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French Rugby Column March 15 || By: Howard Johnson

April 24, 2020 2 min read

I admit it. I’m clutching at straws now. But if England are to beat the
French in their own back yard next Saturday night in the final game of
the 2010 RBS 6 Nations, then we’ll have to rely on the fact that France
have found it impossible not to turn in at least one below par
performance each tournament in recent times. And let’s not forget that
we’re also something of a Six Nations bogey team to France, having
beaten them more or less against the odds in the last two
tournaments.

Why have France been so indisputably the best outfit during this
tournament? Well, the simple answer is their ability to get over the try
line, of course. Marc Lievremont’s men have scored 13 tries in their
five games, while England have managed just five five-pointers. The
fluidity with which France disposed of Italy last Sunday at the Stade de
France, running in six tries in the process, in comparison to England’s
laboured performance in securing victory in Rome, perhaps says most
about the difference in the two teams just now. France were inspired,
playing with a fluidity and a joie de vivre which no-one else has
managed in what has largely been a largely tedious competition.

True, as Italy coach Nick Mallet himself said, this was the Azzurri’s worst
display of the campaign. True, France conceded two tries to the
visitors at the death. And true, England do often have the hoodoo over
France when you least expect it. But even the most dyed-in-the-wool
Englishman has to admit that the portents aren’t good for Saturday.
People have been scratching their heads trying to work out why the
English national team has stuttered. Fingers have been pointed in a
number of directions and perhaps nowhere more so than towards the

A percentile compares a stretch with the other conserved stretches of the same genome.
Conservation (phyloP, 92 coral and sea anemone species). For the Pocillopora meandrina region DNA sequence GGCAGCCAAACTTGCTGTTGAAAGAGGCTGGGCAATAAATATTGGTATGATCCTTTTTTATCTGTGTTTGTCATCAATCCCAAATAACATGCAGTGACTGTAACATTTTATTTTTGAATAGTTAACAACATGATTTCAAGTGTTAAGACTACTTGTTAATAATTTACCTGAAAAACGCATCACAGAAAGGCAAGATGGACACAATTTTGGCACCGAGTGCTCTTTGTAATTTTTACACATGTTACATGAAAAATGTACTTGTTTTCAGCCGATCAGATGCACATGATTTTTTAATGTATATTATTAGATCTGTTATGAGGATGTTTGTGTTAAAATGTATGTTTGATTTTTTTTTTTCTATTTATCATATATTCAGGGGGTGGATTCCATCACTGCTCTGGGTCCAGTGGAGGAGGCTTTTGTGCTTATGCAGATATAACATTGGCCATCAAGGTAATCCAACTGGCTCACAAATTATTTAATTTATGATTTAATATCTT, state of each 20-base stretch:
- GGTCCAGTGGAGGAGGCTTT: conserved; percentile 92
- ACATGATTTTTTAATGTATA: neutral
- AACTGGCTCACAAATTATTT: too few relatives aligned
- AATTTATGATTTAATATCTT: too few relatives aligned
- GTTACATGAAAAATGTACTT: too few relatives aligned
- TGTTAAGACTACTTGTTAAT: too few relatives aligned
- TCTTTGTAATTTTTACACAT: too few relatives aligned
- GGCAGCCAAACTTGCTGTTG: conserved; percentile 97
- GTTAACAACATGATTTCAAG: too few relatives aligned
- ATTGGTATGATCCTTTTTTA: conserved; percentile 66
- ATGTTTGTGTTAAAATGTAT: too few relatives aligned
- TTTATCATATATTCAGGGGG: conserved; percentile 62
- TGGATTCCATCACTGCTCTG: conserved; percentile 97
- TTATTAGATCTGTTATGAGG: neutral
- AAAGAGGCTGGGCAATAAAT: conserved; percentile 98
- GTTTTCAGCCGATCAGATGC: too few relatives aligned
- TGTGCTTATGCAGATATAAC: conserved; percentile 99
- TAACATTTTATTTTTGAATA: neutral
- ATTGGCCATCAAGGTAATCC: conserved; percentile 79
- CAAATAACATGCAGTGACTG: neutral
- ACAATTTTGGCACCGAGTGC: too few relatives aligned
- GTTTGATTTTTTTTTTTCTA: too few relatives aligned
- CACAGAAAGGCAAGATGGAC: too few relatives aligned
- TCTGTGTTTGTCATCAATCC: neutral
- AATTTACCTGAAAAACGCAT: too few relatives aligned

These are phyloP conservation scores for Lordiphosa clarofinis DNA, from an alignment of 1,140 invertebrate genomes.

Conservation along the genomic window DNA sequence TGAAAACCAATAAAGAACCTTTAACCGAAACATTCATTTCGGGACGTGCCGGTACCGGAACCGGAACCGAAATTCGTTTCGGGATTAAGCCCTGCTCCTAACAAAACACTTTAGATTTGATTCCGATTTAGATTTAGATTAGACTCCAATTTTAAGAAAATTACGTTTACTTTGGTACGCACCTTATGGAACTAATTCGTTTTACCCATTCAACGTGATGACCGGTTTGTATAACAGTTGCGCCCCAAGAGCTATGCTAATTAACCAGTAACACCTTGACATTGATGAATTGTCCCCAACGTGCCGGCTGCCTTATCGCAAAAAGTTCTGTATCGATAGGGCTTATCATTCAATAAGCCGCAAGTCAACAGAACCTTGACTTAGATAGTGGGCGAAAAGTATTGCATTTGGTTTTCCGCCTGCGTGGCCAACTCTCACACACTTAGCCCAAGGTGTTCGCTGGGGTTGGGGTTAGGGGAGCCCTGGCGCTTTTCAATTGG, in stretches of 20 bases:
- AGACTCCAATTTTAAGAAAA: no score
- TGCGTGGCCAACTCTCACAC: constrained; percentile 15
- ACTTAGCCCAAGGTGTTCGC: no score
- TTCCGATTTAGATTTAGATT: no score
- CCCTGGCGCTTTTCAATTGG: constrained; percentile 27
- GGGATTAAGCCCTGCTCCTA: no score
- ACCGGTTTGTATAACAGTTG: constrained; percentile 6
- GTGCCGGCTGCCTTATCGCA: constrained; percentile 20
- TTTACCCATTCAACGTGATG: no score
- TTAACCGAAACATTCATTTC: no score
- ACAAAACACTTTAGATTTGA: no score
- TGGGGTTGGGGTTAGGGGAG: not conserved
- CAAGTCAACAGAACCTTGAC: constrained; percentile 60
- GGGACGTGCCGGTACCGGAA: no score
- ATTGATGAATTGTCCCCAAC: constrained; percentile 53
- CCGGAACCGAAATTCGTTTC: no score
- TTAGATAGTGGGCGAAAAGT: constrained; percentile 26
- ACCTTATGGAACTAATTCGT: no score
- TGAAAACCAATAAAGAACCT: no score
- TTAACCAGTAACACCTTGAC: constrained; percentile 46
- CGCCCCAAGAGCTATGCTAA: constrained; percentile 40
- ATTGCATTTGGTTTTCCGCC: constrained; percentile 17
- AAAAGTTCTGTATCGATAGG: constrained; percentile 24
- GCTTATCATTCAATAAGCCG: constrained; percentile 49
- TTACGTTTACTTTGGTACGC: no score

issue of relegation from the Guinness Premiership having a negative
effect on the national team. When the stakes are so high and the
prospect of dropping out of the top flight so potentially catastrophic in
financial terms, Premiership coaches are forced to play conservatively,
are forced to opt for experience over youth and are forced to play a
short-term game.

The only spanner in the works as far as this argument is concerned is
that the French operate a system of promotion and relegation just as
the English do, even though there are a further two clubs in the French
top flight. But at a time when English rugby is constantly wringing its
hands over the amount of rugby our top players are being asked to
play, increasing our top division by two clubs would doubtless cause

howls of absolute indignation. And if we really did do away with
relegation, then what incentive would there be for aspiring and
ambitious clubs like Exeter Chiefs to reach for the stars?
Of course we all want to see a successful England team, but let’s not
forget that the French have had plenty of dark nights of the soul,
rugby-wise, in the five years since I moved here. Sport goes in cycles,
sometimes very long cycles, and sometimes maybe we just have to
accept that.